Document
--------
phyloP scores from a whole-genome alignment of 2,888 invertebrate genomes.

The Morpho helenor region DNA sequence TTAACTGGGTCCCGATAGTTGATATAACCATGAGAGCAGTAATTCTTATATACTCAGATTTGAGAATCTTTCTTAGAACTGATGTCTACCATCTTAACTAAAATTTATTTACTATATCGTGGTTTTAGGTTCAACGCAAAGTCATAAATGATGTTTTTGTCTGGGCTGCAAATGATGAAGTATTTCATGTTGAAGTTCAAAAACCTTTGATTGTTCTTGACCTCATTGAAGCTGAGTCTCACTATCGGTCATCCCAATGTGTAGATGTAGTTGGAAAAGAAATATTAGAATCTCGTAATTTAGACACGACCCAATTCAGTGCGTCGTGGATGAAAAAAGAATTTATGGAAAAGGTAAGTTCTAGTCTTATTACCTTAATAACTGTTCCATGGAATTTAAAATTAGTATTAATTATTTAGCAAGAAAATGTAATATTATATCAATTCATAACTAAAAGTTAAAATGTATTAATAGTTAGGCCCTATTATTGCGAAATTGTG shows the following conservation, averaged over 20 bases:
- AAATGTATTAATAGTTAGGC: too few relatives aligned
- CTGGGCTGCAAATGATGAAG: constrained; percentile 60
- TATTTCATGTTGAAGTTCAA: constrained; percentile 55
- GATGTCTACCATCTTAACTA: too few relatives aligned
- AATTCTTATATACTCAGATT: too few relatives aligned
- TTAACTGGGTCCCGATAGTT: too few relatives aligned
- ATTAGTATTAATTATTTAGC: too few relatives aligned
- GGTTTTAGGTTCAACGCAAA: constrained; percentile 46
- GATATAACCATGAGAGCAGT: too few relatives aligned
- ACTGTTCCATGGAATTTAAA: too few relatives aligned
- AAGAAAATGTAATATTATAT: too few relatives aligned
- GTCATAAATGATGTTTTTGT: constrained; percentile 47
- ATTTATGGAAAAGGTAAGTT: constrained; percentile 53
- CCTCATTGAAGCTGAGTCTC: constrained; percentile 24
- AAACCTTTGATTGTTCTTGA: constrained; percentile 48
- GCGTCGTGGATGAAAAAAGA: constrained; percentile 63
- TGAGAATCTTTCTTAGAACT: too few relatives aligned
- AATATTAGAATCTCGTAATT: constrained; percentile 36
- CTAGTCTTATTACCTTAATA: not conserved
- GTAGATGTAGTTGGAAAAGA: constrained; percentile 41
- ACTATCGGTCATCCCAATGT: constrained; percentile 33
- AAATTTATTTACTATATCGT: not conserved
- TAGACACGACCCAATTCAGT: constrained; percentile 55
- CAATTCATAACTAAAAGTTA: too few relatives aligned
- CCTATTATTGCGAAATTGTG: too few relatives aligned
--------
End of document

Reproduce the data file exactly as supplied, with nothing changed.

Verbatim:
phyloP scores from a whole-genome alignment of 2,888 invertebrate genomes.

The Morpho helenor region DNA sequence TTAACTGGGTCCCGATAGTTGATATAACCATGAGAGCAGTAATTCTTATATACTCAGATTTGAGAATCTTTCTTAGAACTGATGTCTACCATCTTAACTAAAATTTATTTACTATATCGTGGTTTTAGGTTCAACGCAAAGTCATAAATGATGTTTTTGTCTGGGCTGCAAATGATGAAGTATTTCATGTTGAAGTTCAAAAACCTTTGATTGTTCTTGACCTCATTGAAGCTGAGTCTCACTATCGGTCATCCCAATGTGTAGATGTAGTTGGAAAAGAAATATTAGAATCTCGTAATTTAGACACGACCCAATTCAGTGCGTCGTGGATGAAAAAAGAATTTATGGAAAAGGTAAGTTCTAGTCTTATTACCTTAATAACTGTTCCATGGAATTTAAAATTAGTATTAATTATTTAGCAAGAAAATGTAATATTATATCAATTCATAACTAAAAGTTAAAATGTATTAATAGTTAGGCCCTATTATTGCGAAATTGTG shows the following conservation, averaged over 20 bases:
- AAATGTATTAATAGTTAGGC: too few relatives aligned
- CTGGGCTGCAAATGATGAAG: constrained; percentile 60
- TATTTCATGTTGAAGTTCAA: constrained; percentile 55
- GATGTCTACCATCTTAACTA: too few relatives aligned
- AATTCTTATATACTCAGATT: too few relatives aligned
- TTAACTGGGTCCCGATAGTT: too few relatives aligned
- ATTAGTATTAATTATTTAGC: too few relatives aligned
- GGTTTTAGGTTCAACGCAAA: constrained; percentile 46
- GATATAACCATGAGAGCAGT: too few relatives aligned
- ACTGTTCCATGGAATTTAAA: too few relatives aligned
- AAGAAAATGTAATATTATAT: too few relatives aligned
- GTCATAAATGATGTTTTTGT: constrained; percentile 47
- ATTTATGGAAAAGGTAAGTT: constrained; percentile 53
- CCTCATTGAAGCTGAGTCTC: constrained; percentile 24
- AAACCTTTGATTGTTCTTGA: constrained; percentile 48
- GCGTCGTGGATGAAAAAAGA: constrained; percentile 63
- TGAGAATCTTTCTTAGAACT: too few relatives aligned
- AATATTAGAATCTCGTAATT: constrained; percentile 36
- CTAGTCTTATTACCTTAATA: not conserved
- GTAGATGTAGTTGGAAAAGA: constrained; percentile 41
- ACTATCGGTCATCCCAATGT: constrained; percentile 33
- AAATTTATTTACTATATCGT: not conserved
- TAGACACGACCCAATTCAGT: constrained; percentile 55
- CAATTCATAACTAAAAGTTA: too few relatives aligned
- CCTATTATTGCGAAATTGTG: too few relatives aligned